“Contrary to the myth, our civil servants are definitely not all ‘pale, male and stale’ lifers. We must hold them to account when they fail, but we should also recognise the daily challenges that they all face.”
It’s hard to find a silver lining in the horror story that is Brexit. One thing that is to be welcomed is the largely positive commentary on the performance of our civil servants in the negotiation process. They are grafting hard to negotiate and plan for a seismic shift in our nation’s history.
Maybe it’s the tendency to unite against a common foe that has prompted this, because we rarely celebrate the successes of our civil servants. And I believe this is to our detriment.
The public sector in general, and the civil service in particular, is under constant criticism for the failings of the state. Frustration with our public sector is compounded by a lack of consequences for individuals in senior positions. In contrast to the private sector, where heads roll for mistakes made, we too often hear of ‘systemic failure’ in the civil service but no one is held individually accountable.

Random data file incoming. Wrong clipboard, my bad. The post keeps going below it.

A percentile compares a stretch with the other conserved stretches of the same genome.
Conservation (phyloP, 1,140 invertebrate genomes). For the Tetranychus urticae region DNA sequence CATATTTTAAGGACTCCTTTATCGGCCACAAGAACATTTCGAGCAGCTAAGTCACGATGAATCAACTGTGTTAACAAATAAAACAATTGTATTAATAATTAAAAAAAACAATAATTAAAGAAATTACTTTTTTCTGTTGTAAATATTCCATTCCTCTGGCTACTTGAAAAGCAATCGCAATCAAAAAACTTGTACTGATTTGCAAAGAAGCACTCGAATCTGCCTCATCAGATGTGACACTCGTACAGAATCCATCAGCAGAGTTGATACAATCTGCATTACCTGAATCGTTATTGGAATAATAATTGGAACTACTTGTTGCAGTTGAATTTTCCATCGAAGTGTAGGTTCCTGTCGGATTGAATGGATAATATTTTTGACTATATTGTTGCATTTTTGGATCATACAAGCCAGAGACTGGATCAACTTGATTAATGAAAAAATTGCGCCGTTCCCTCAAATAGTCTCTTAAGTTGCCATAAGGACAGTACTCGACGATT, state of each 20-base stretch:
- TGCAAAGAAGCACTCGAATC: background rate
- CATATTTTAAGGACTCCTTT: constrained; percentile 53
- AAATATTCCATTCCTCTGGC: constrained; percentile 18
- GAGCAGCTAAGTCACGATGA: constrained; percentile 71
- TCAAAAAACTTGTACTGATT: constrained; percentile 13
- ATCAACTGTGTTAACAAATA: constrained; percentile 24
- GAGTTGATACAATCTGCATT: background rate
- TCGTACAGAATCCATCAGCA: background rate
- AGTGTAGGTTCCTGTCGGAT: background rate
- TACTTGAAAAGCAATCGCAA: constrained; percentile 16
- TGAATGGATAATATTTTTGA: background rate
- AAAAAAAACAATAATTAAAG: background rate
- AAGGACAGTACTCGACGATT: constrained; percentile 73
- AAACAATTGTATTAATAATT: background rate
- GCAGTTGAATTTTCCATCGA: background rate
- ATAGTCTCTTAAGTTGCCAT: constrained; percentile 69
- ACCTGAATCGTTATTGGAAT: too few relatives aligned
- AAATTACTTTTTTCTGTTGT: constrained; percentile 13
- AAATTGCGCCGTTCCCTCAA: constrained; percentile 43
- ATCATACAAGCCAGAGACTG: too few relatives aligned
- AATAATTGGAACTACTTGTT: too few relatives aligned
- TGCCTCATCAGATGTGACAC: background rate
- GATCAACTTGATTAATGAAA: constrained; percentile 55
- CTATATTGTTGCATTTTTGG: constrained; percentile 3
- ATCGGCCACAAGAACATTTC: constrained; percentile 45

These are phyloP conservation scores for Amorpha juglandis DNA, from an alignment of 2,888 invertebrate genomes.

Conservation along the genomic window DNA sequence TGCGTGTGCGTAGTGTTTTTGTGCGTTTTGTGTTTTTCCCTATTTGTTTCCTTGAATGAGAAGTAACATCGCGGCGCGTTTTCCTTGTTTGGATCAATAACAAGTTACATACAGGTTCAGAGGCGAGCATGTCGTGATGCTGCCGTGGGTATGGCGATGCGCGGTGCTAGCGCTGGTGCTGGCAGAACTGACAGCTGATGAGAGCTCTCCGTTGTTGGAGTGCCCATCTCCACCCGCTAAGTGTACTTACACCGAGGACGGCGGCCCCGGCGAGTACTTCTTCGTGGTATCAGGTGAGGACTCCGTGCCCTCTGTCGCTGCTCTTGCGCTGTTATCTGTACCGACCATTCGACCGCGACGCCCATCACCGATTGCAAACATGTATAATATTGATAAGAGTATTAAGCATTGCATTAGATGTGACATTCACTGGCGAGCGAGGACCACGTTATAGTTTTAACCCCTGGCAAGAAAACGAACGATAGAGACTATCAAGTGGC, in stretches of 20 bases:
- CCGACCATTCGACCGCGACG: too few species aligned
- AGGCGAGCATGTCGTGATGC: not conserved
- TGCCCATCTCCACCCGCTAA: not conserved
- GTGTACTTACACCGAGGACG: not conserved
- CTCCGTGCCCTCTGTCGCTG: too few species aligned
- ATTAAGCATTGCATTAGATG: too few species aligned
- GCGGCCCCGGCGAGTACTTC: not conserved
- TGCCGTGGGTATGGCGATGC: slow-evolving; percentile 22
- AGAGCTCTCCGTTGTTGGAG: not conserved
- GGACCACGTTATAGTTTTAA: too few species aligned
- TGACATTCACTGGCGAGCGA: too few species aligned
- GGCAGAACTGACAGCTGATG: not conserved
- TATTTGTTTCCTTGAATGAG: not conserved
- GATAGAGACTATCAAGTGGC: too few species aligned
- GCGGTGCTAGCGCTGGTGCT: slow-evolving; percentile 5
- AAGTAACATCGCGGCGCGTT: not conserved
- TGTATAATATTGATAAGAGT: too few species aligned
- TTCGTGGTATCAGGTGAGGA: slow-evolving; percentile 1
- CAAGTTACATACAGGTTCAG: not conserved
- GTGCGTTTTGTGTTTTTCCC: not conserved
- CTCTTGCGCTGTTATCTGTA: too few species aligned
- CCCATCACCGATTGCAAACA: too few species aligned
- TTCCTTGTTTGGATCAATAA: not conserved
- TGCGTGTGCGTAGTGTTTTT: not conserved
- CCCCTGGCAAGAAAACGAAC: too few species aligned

But while individual failures and underperformance need to be called out and handled effectively, and while the civil service in general requires ongoing systemic reform, we must stop tarring the full complement with the same brush of ineptitude.
Having worked in senior roles in both the private and public sectors, I’ve experienced first-hand how much more challenging it can be to get things done in the public sector. And not for the reasons that many seem to think. Certainly not because the civil service is stacked full of paper-pushing, ‘stale, male and pale’ lifers, as some believe. And not because the level of bureaucracy is any worse than in a large company. It is precisely because we hold our civil servants to account in the way that we do, precisely because they are judged by a population of millions rather than a profit-motivated group of shareholders, that civil servants face such an uphill battle.